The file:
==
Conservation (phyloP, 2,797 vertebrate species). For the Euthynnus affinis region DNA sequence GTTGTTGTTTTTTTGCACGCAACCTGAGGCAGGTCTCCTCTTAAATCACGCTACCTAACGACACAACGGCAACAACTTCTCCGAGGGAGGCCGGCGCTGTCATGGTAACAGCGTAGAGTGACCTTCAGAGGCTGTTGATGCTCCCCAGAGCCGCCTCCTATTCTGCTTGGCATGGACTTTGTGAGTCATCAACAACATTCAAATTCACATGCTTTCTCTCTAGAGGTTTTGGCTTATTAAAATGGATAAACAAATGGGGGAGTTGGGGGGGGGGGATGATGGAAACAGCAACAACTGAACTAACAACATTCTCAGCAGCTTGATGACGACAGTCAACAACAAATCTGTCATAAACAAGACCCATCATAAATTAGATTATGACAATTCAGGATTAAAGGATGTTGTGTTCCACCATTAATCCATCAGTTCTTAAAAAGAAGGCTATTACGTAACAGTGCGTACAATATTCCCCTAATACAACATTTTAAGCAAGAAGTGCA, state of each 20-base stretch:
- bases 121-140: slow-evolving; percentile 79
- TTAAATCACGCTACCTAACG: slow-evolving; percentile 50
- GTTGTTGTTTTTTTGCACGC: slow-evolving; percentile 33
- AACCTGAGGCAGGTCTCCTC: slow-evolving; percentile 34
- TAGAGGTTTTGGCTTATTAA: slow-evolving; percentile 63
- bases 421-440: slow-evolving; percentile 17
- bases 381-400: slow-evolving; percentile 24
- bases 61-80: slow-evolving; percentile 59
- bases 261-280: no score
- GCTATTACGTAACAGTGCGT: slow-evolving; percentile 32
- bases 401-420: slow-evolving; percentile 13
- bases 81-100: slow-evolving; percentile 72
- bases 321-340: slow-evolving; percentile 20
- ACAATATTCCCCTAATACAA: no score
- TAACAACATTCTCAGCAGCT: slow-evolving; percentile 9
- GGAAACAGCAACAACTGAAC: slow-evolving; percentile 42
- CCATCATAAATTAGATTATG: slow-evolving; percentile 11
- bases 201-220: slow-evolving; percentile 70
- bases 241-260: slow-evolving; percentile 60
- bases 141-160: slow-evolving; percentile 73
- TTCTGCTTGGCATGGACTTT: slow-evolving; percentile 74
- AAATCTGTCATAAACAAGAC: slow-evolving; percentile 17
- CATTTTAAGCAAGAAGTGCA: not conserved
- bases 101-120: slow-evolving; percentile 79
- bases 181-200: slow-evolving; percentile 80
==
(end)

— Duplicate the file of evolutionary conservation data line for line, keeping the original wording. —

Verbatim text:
Conservation (phyloP, 2,797 vertebrate species). For the Euthynnus affinis region DNA sequence GTTGTTGTTTTTTTGCACGCAACCTGAGGCAGGTCTCCTCTTAAATCACGCTACCTAACGACACAACGGCAACAACTTCTCCGAGGGAGGCCGGCGCTGTCATGGTAACAGCGTAGAGTGACCTTCAGAGGCTGTTGATGCTCCCCAGAGCCGCCTCCTATTCTGCTTGGCATGGACTTTGTGAGTCATCAACAACATTCAAATTCACATGCTTTCTCTCTAGAGGTTTTGGCTTATTAAAATGGATAAACAAATGGGGGAGTTGGGGGGGGGGGATGATGGAAACAGCAACAACTGAACTAACAACATTCTCAGCAGCTTGATGACGACAGTCAACAACAAATCTGTCATAAACAAGACCCATCATAAATTAGATTATGACAATTCAGGATTAAAGGATGTTGTGTTCCACCATTAATCCATCAGTTCTTAAAAAGAAGGCTATTACGTAACAGTGCGTACAATATTCCCCTAATACAACATTTTAAGCAAGAAGTGCA, state of each 20-base stretch:
- bases 121-140: slow-evolving; percentile 79
- TTAAATCACGCTACCTAACG: slow-evolving; percentile 50
- GTTGTTGTTTTTTTGCACGC: slow-evolving; percentile 33
- AACCTGAGGCAGGTCTCCTC: slow-evolving; percentile 34
- TAGAGGTTTTGGCTTATTAA: slow-evolving; percentile 63
- bases 421-440: slow-evolving; percentile 17
- bases 381-400: slow-evolving; percentile 24
- bases 61-80: slow-evolving; percentile 59
- bases 261-280: no score
- GCTATTACGTAACAGTGCGT: slow-evolving; percentile 32
- bases 401-420: slow-evolving; percentile 13
- bases 81-100: slow-evolving; percentile 72
- bases 321-340: slow-evolving; percentile 20
- ACAATATTCCCCTAATACAA: no score
- TAACAACATTCTCAGCAGCT: slow-evolving; percentile 9
- GGAAACAGCAACAACTGAAC: slow-evolving; percentile 42
- CCATCATAAATTAGATTATG: slow-evolving; percentile 11
- bases 201-220: slow-evolving; percentile 70
- bases 241-260: slow-evolving; percentile 60
- bases 141-160: slow-evolving; percentile 73
- TTCTGCTTGGCATGGACTTT: slow-evolving; percentile 74
- AAATCTGTCATAAACAAGAC: slow-evolving; percentile 17
- CATTTTAAGCAAGAAGTGCA: not conserved
- bases 101-120: slow-evolving; percentile 79
- bases 181-200: slow-evolving; percentile 80